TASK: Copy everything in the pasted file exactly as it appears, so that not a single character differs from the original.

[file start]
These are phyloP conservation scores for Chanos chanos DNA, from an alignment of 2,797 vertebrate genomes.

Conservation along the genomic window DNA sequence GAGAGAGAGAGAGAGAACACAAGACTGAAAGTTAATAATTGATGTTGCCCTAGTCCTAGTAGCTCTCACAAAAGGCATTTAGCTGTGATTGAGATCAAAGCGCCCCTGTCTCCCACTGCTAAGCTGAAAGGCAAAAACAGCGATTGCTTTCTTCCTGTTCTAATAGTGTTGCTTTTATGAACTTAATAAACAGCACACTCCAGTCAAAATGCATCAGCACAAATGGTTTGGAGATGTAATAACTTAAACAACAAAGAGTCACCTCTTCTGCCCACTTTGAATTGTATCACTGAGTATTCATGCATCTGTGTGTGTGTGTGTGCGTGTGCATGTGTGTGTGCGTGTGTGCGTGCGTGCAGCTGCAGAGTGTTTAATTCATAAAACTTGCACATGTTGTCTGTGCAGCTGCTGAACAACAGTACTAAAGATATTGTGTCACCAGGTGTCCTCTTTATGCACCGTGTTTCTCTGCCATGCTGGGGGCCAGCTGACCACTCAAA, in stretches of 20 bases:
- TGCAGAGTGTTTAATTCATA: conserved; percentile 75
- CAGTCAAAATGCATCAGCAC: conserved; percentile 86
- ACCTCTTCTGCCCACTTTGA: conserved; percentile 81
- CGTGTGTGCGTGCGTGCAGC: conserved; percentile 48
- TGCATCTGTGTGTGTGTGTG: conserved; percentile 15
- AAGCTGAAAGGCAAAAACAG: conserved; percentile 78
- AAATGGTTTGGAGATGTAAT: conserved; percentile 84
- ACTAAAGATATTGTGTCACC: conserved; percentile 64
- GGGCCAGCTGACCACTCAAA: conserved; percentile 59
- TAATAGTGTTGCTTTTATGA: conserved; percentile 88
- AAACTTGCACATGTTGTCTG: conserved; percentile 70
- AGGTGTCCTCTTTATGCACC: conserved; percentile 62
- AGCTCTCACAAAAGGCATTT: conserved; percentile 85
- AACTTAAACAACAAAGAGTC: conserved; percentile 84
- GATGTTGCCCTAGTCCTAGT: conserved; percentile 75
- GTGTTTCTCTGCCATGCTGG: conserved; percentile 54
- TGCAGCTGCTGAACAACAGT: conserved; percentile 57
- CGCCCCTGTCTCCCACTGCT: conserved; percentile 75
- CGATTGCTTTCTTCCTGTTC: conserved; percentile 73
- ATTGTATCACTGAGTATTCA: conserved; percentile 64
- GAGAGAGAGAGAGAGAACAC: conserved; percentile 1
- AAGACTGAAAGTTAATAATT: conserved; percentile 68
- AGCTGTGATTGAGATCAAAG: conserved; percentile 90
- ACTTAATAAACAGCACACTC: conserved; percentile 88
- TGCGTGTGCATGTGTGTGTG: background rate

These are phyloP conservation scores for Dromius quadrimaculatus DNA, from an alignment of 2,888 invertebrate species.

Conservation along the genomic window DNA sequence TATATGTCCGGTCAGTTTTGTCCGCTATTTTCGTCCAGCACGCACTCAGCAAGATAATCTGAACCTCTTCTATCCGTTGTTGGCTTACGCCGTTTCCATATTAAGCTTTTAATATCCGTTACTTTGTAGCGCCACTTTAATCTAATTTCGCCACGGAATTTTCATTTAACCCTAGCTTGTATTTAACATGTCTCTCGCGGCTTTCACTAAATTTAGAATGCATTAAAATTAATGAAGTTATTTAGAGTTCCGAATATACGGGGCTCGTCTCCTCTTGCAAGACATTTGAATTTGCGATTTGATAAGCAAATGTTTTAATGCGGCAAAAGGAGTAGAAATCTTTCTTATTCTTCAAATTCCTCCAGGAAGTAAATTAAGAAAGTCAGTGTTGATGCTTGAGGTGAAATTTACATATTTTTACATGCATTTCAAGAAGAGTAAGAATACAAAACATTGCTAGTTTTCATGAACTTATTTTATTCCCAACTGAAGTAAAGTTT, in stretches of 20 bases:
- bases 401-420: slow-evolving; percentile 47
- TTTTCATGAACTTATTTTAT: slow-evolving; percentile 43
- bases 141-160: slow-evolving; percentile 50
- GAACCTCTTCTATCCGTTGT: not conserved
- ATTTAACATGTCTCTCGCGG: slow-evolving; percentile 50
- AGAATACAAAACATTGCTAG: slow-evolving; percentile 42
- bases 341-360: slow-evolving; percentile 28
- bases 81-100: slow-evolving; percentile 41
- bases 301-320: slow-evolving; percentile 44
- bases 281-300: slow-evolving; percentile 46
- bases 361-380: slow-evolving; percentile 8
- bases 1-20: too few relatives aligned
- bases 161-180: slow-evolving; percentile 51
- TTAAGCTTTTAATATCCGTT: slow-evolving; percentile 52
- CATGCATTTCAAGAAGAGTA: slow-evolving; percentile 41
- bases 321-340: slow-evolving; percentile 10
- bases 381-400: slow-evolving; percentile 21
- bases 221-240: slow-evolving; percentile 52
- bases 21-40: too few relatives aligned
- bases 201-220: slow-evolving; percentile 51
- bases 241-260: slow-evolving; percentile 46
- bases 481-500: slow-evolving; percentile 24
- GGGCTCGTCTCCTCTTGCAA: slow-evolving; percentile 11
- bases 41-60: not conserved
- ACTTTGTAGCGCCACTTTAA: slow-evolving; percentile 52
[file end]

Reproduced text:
These are phyloP conservation scores for Chanos chanos DNA, from an alignment of 2,797 vertebrate genomes.

Conservation along the genomic window DNA sequence GAGAGAGAGAGAGAGAACACAAGACTGAAAGTTAATAATTGATGTTGCCCTAGTCCTAGTAGCTCTCACAAAAGGCATTTAGCTGTGATTGAGATCAAAGCGCCCCTGTCTCCCACTGCTAAGCTGAAAGGCAAAAACAGCGATTGCTTTCTTCCTGTTCTAATAGTGTTGCTTTTATGAACTTAATAAACAGCACACTCCAGTCAAAATGCATCAGCACAAATGGTTTGGAGATGTAATAACTTAAACAACAAAGAGTCACCTCTTCTGCCCACTTTGAATTGTATCACTGAGTATTCATGCATCTGTGTGTGTGTGTGTGCGTGTGCATGTGTGTGTGCGTGTGTGCGTGCGTGCAGCTGCAGAGTGTTTAATTCATAAAACTTGCACATGTTGTCTGTGCAGCTGCTGAACAACAGTACTAAAGATATTGTGTCACCAGGTGTCCTCTTTATGCACCGTGTTTCTCTGCCATGCTGGGGGCCAGCTGACCACTCAAA, in stretches of 20 bases:
- TGCAGAGTGTTTAATTCATA: conserved; percentile 75
- CAGTCAAAATGCATCAGCAC: conserved; percentile 86
- ACCTCTTCTGCCCACTTTGA: conserved; percentile 81
- CGTGTGTGCGTGCGTGCAGC: conserved; percentile 48
- TGCATCTGTGTGTGTGTGTG: conserved; percentile 15
- AAGCTGAAAGGCAAAAACAG: conserved; percentile 78
- AAATGGTTTGGAGATGTAAT: conserved; percentile 84
- ACTAAAGATATTGTGTCACC: conserved; percentile 64
- GGGCCAGCTGACCACTCAAA: conserved; percentile 59
- TAATAGTGTTGCTTTTATGA: conserved; percentile 88
- AAACTTGCACATGTTGTCTG: conserved; percentile 70
- AGGTGTCCTCTTTATGCACC: conserved; percentile 62
- AGCTCTCACAAAAGGCATTT: conserved; percentile 85
- AACTTAAACAACAAAGAGTC: conserved; percentile 84
- GATGTTGCCCTAGTCCTAGT: conserved; percentile 75
- GTGTTTCTCTGCCATGCTGG: conserved; percentile 54
- TGCAGCTGCTGAACAACAGT: conserved; percentile 57
- CGCCCCTGTCTCCCACTGCT: conserved; percentile 75
- CGATTGCTTTCTTCCTGTTC: conserved; percentile 73
- ATTGTATCACTGAGTATTCA: conserved; percentile 64
- GAGAGAGAGAGAGAGAACAC: conserved; percentile 1
- AAGACTGAAAGTTAATAATT: conserved; percentile 68
- AGCTGTGATTGAGATCAAAG: conserved; percentile 90
- ACTTAATAAACAGCACACTC: conserved; percentile 88
- TGCGTGTGCATGTGTGTGTG: background rate

These are phyloP conservation scores for Dromius quadrimaculatus DNA, from an alignment of 2,888 invertebrate species.

Conservation along the genomic window DNA sequence TATATGTCCGGTCAGTTTTGTCCGCTATTTTCGTCCAGCACGCACTCAGCAAGATAATCTGAACCTCTTCTATCCGTTGTTGGCTTACGCCGTTTCCATATTAAGCTTTTAATATCCGTTACTTTGTAGCGCCACTTTAATCTAATTTCGCCACGGAATTTTCATTTAACCCTAGCTTGTATTTAACATGTCTCTCGCGGCTTTCACTAAATTTAGAATGCATTAAAATTAATGAAGTTATTTAGAGTTCCGAATATACGGGGCTCGTCTCCTCTTGCAAGACATTTGAATTTGCGATTTGATAAGCAAATGTTTTAATGCGGCAAAAGGAGTAGAAATCTTTCTTATTCTTCAAATTCCTCCAGGAAGTAAATTAAGAAAGTCAGTGTTGATGCTTGAGGTGAAATTTACATATTTTTACATGCATTTCAAGAAGAGTAAGAATACAAAACATTGCTAGTTTTCATGAACTTATTTTATTCCCAACTGAAGTAAAGTTT, in stretches of 20 bases:
- bases 401-420: slow-evolving; percentile 47
- TTTTCATGAACTTATTTTAT: slow-evolving; percentile 43
- bases 141-160: slow-evolving; percentile 50
- GAACCTCTTCTATCCGTTGT: not conserved
- ATTTAACATGTCTCTCGCGG: slow-evolving; percentile 50
- AGAATACAAAACATTGCTAG: slow-evolving; percentile 42
- bases 341-360: slow-evolving; percentile 28
- bases 81-100: slow-evolving; percentile 41
- bases 301-320: slow-evolving; percentile 44
- bases 281-300: slow-evolving; percentile 46
- bases 361-380: slow-evolving; percentile 8
- bases 1-20: too few relatives aligned
- bases 161-180: slow-evolving; percentile 51
- TTAAGCTTTTAATATCCGTT: slow-evolving; percentile 52
- CATGCATTTCAAGAAGAGTA: slow-evolving; percentile 41
- bases 321-340: slow-evolving; percentile 10
- bases 381-400: slow-evolving; percentile 21
- bases 221-240: slow-evolving; percentile 52
- bases 21-40: too few relatives aligned
- bases 201-220: slow-evolving; percentile 51
- bases 241-260: slow-evolving; percentile 46
- bases 481-500: slow-evolving; percentile 24
- GGGCTCGTCTCCTCTTGCAA: slow-evolving; percentile 11
- bases 41-60: not conserved
- ACTTTGTAGCGCCACTTTAA: slow-evolving; percentile 52